Whilst scrolling through the overwhelming real-time flow of commentary on Twitter last night, TheHouseShop team saw an exchange that really caught their eye. During the early evening when the working day had drawn to a close, the knives were out between Nearly Legal aka Giles Peaker, a south London solicitor who specialises in Housing and Public law, and Unlease, a peer to peer marketplace for student tenant subletting.
An article had appeared on Unlease’s blog page, entitled ‘Subletting as a tenant right’, which encouraged students to sub-let their properties during holiday breaks, and reassured them that this process was, in fact, totally legal. The piece goes into detail about the simplicity of student landlords subletting their properties when vacated outside of term times and that ‘the landlord may not withhold consent unreasonably’ when a tenant requests to sublet their property. According to the blog, the freedom ruling had been ‘enshrined’ in common law since 1927. As they state, the tenant’s right to sublet had ‘slipped from public consciousness and was replaced by a convenient truth’.
For those of you who can’t be bothered to read the entire article, Unlease have kindly summarised it below with a ‘Too Long; Didn’t Read” synopsis (we’re not sure how appropriate a ‘TL;DR’ is when handing out potentially controversial legal advice…. But we’ll ignore that for now):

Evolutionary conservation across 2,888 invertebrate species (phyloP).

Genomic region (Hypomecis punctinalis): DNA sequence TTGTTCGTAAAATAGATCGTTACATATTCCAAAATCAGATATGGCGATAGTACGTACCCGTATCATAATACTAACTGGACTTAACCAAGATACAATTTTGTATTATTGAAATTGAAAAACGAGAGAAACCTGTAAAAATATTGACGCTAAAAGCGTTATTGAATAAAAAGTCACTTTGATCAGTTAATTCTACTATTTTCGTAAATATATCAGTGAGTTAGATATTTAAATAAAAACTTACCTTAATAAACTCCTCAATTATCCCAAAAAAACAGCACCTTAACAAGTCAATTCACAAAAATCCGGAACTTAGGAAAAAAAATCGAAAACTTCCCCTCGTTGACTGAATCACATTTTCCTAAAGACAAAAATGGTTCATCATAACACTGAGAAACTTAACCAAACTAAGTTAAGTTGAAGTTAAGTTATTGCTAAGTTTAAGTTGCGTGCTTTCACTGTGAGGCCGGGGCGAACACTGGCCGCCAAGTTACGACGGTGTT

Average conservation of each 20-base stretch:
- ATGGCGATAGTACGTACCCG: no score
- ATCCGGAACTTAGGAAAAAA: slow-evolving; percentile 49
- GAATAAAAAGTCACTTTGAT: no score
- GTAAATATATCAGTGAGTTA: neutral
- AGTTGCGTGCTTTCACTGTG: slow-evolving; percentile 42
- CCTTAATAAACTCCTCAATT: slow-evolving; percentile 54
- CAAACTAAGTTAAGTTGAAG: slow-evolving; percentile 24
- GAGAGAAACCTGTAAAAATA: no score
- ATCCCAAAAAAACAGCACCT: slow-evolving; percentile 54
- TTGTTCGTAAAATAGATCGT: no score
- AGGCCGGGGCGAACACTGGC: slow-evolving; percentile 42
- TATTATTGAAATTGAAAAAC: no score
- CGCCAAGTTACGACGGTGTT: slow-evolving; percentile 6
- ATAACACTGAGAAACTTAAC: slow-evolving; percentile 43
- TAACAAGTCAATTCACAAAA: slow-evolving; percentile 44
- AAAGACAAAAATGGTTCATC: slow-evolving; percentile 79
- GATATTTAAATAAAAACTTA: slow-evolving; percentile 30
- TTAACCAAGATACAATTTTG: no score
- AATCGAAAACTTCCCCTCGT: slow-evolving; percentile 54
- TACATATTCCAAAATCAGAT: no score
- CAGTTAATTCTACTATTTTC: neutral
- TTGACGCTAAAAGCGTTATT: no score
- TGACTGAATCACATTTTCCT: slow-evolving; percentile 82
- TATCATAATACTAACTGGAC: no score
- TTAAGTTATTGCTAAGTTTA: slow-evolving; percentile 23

Unfortunately, the Unlease blog post gave a rather equivocal account of subletting rights in the UK and so, Mr Peaker took to the Twittersphere to follow up on the claims made by Unlease and to ask for clarification on their legal reasoning:
An onslaught of Tweets from Mr Peaker found him directly mentioning both the head of Marketing and the founder of Unlease, still waiting for a response on the claims made in the blog. He even took to contacting the National Union of Students to warn them of the incorrect legal advice they were promoting.
Before long, a former student replied to Mr Peaker, relaying his experience with Unlease at his university campus…
Obviously, there seems to be a miscommunication between housing law and the start up world. Many entrepreneurs have bright ideas and good intentions.
Perhaps more could be done to explain the rules of housing and tenancy rights to students. For many, this is their first experience of dealing with tenancy agreements, letting agents and landlords. To prevent misinformation, student tenants should have better access to accurate and comprehensive information on tenancy law at their university or maybe even at sixth form, before they make the transition into further education.
We will have to wait and see how the Unlease vs. Nearly Legal debacle turns out, but we’ll be sure to update you with any new developments!
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